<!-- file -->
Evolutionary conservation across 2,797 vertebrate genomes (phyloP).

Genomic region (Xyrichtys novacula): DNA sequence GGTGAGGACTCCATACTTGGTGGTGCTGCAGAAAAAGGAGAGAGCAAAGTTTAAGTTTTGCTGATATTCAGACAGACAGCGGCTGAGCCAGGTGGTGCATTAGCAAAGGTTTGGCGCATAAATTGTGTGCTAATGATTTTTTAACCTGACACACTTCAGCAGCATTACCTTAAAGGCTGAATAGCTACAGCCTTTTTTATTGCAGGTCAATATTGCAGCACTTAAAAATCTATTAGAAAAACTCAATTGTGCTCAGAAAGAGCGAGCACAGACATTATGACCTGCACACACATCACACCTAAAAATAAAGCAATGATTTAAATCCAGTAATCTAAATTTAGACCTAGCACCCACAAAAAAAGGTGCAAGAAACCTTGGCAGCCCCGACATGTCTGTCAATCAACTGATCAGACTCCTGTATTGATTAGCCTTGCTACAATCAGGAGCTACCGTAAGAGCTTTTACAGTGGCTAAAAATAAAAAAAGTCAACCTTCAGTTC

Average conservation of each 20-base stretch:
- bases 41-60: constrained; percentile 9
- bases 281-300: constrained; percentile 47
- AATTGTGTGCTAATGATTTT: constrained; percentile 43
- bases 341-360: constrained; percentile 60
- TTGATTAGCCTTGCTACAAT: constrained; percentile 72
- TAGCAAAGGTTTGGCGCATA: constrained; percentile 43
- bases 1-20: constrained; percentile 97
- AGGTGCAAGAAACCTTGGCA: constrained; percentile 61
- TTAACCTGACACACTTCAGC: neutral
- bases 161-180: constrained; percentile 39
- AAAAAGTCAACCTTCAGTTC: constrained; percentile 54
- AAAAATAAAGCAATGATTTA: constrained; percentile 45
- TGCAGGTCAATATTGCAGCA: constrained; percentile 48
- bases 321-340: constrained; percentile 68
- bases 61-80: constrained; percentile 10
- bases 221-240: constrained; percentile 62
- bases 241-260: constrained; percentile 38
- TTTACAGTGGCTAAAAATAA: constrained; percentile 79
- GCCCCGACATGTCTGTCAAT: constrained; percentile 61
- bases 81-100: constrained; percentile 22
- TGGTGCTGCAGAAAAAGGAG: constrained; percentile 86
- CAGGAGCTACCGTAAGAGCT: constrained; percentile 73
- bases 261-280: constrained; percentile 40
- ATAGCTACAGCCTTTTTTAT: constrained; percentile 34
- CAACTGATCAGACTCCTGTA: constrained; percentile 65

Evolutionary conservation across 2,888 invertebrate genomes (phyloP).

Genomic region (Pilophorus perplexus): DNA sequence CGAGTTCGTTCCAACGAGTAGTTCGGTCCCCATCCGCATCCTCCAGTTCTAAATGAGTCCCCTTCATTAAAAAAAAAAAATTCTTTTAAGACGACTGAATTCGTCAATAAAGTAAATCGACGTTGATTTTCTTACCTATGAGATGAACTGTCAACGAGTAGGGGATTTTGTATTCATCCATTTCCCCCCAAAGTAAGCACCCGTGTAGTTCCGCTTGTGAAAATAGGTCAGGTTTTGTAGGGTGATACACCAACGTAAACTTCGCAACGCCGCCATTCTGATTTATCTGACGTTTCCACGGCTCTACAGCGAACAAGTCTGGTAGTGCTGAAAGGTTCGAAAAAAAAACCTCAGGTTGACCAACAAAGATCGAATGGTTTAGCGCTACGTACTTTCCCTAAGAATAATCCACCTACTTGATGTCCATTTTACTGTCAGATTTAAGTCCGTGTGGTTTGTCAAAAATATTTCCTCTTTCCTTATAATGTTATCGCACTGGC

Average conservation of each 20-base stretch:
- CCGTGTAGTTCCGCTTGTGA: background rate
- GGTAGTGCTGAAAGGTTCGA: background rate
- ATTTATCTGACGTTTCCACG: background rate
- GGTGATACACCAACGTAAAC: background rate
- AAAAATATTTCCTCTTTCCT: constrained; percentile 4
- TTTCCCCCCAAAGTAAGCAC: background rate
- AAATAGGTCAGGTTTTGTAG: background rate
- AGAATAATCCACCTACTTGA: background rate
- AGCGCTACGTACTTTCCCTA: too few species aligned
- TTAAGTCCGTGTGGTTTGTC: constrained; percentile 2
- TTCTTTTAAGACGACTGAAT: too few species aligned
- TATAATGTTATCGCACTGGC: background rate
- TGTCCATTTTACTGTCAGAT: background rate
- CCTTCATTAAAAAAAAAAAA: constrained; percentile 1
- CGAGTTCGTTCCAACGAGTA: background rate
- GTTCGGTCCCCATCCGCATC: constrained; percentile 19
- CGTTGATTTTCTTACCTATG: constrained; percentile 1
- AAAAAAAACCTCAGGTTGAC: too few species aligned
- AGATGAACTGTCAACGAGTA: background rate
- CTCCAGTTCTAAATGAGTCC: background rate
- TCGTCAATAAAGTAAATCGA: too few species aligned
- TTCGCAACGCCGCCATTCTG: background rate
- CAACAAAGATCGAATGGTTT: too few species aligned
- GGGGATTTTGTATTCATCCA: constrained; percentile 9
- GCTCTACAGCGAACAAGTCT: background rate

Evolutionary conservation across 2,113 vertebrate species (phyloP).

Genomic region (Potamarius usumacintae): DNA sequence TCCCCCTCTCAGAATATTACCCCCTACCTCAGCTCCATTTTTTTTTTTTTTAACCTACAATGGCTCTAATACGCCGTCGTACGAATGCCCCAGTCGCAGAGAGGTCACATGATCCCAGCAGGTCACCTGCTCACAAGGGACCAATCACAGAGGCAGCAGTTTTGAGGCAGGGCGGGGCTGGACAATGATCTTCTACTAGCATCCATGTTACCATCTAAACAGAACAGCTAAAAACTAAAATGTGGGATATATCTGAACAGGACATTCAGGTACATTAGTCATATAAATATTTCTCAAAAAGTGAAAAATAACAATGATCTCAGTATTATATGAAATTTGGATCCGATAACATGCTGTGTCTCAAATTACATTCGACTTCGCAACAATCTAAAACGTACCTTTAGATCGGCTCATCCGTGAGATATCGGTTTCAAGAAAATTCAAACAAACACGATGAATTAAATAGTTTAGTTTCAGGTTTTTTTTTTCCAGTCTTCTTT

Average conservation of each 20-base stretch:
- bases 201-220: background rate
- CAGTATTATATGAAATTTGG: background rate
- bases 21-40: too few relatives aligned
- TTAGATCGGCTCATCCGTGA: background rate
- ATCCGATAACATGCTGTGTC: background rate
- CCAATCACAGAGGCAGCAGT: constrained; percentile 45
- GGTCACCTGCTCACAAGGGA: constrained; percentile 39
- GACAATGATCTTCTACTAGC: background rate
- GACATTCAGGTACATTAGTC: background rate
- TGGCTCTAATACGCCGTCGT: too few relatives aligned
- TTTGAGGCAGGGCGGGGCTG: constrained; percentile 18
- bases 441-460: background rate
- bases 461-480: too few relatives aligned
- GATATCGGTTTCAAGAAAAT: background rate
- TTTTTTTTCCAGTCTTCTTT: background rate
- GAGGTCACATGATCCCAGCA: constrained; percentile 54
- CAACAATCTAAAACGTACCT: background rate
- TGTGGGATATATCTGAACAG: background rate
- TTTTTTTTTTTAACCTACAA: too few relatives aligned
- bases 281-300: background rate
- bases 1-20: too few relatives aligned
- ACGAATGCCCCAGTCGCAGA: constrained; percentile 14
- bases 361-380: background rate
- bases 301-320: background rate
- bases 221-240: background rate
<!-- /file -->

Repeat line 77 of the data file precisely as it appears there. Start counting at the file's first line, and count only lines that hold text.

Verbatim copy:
- TGTGGGATATATCTGAACAG: background rate